1 year ago
1 year ago Link To Comment
I'd never take the voucher. You take the devil's coin, you dance to his tune.

I want nothing more than to keep government busy-bodies far away from my children.
1 year ago
1 year ago Link To Comment
You can argue what you like, but the SCOTUS has already ruled on tax exemptions and tax credits. They ARE a subsidy, and they DO come with government controls on how they can be "spent". That's so solidly established in law that it's unlikely anything short of an Amendment will change it.

Vouchers may be a different beast altogether. Proponents have claimed they are free of such strings, as they have been deemed a "grant in aid" to the minor, NOT to his parents, and, for reasons fathomable only to a lawyer, some say these do NOT come with strings attached.

However, the SCOTUS has not weighed in on that yet. I am VERY skeptical of them coming with no strings attached.
1 year ago
1 year ago Link To Comment
Right, you guys; I can see where the government, and it's Unions, would want to insert it's authority into this program, and dictate some authority to the home schoolers.
But, if homeschooling becomes a large enough community, you can bet animosity will set in, and be agitated by the media, which will drag in state governments to exert some control. States would be losing federal revenue with a significant number of kids being home schooled. And of course, the Feds and Unions would have to exert their power.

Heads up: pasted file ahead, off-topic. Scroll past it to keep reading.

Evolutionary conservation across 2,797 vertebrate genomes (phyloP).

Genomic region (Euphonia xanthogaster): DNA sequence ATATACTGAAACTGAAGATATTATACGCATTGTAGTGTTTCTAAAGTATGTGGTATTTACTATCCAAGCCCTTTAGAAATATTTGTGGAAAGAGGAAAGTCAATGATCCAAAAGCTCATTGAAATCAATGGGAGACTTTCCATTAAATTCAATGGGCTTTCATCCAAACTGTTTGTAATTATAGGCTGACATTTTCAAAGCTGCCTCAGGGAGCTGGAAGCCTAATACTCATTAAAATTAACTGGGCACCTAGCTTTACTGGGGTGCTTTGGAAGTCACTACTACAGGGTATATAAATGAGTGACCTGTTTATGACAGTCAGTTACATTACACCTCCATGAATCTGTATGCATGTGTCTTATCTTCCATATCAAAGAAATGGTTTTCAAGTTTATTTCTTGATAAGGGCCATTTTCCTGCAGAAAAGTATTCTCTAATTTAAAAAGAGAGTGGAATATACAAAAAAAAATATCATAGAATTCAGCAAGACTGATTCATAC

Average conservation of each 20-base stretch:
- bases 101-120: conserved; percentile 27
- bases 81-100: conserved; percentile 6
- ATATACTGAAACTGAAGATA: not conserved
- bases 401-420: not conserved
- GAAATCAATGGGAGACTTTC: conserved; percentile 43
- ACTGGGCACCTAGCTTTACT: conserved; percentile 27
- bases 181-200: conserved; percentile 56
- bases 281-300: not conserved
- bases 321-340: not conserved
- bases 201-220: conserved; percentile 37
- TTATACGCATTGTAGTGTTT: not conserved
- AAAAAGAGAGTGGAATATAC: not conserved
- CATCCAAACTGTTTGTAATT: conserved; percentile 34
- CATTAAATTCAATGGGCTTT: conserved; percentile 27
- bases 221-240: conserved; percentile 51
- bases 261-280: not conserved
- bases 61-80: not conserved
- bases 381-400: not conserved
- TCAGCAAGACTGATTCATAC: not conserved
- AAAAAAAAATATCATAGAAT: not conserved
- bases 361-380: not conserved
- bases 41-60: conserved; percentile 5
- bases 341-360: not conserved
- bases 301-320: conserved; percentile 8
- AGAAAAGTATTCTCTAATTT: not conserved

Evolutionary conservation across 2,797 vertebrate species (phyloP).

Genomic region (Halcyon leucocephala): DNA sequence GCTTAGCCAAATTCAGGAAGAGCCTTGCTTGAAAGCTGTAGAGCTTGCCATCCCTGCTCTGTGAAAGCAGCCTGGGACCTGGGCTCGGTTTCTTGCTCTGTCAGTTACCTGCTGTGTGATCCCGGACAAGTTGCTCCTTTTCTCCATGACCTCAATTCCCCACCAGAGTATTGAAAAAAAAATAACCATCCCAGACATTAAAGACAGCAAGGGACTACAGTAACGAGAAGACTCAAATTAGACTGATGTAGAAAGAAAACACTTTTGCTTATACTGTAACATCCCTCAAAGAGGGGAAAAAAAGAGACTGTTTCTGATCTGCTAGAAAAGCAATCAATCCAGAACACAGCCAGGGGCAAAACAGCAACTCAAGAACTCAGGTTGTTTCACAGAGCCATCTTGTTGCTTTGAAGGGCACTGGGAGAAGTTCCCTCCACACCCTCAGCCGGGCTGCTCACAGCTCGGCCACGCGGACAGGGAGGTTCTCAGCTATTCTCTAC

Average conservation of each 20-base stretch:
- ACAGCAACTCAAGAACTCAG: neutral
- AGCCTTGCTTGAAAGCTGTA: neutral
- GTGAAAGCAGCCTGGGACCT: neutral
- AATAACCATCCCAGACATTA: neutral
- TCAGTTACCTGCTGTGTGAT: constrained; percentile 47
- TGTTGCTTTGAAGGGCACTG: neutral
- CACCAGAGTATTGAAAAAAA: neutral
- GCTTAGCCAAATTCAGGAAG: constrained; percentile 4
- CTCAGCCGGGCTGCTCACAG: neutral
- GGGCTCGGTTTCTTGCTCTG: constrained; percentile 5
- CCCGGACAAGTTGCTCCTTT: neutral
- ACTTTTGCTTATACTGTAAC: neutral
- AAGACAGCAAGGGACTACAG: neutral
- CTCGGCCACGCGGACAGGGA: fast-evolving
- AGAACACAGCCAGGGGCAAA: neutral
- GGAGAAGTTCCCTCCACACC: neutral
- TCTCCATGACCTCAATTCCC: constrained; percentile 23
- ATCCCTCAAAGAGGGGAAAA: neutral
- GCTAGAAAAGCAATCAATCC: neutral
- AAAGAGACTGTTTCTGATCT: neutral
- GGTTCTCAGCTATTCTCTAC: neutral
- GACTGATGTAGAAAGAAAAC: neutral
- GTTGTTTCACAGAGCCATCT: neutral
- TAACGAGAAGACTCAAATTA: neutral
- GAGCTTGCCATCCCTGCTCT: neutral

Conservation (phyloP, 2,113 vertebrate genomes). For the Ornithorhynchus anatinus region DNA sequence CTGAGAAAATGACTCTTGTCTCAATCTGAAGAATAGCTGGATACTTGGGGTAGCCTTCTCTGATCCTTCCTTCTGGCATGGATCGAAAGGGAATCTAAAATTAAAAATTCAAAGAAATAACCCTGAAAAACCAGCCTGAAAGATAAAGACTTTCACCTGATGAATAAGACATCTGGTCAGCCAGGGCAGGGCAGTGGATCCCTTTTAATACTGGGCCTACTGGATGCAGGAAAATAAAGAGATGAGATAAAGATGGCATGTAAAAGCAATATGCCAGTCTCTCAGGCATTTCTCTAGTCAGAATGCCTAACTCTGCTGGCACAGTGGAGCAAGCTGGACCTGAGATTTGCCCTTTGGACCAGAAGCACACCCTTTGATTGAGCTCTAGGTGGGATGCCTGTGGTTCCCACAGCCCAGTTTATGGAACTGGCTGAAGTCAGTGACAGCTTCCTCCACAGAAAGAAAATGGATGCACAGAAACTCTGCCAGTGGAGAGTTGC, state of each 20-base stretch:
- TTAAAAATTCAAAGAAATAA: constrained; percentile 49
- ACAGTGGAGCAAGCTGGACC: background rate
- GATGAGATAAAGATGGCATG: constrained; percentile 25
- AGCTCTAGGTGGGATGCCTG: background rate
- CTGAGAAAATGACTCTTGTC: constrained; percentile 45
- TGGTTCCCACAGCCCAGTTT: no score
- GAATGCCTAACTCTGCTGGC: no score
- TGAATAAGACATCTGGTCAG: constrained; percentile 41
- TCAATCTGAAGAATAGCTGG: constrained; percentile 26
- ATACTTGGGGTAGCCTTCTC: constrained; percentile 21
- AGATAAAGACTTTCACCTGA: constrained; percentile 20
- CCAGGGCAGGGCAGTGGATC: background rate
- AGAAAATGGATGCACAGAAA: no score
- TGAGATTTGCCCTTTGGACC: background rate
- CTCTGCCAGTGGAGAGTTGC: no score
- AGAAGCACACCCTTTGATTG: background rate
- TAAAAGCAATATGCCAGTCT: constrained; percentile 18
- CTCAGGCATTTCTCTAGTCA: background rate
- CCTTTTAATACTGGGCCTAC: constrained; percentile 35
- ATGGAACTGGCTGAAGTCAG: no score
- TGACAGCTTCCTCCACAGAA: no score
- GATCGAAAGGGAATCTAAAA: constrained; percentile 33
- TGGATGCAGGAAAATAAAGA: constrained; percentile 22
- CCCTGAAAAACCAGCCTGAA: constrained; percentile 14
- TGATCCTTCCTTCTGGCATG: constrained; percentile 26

It's a damned shame We can't trust our politicians or government any more.
I can see where home schoolers have to keep a low profile, and an active suspicion.
1 year ago
1 year ago Link To Comment
"if homeschooling becomes a large enough community, you can bet animosity will set in, and be agitated by the media, which will drag in state governments to exert some control."

The homeschooling community has been fighting exactly those battles for a few decades now. God has protected us.

One of the ways He has done that is through the excellent work of the Homeschooling Legal Defense Association. I've had the privilege of getting to know Michael Farris, one of the founders. American needs many more like him!

You should check them out:


www.hslda.org


1 year ago
1 year ago Link To Comment
P.S.
And thank you very much, Mrs. Bolyard, for such a nice diversion on a news site that has all the latest up to date, sensational, tragic, parasitic, news that is commanding all the headlines recently.
1 year ago
1 year ago Link To Comment
Too bad, public school when I was growing up was, generally, a blast.

Oh yeah, boredom and repetition (practically ruined history), but exposure to fine minds, teachers who were fluent in their subject matter and completely focused on their students' enlightenment.

Rare today, I guess.

Socialization, interaction, group dynamics, friends...experiences very hard to replicate when it is just mom (or dad), books & the kids.
1 year ago
1 year ago Link To Comment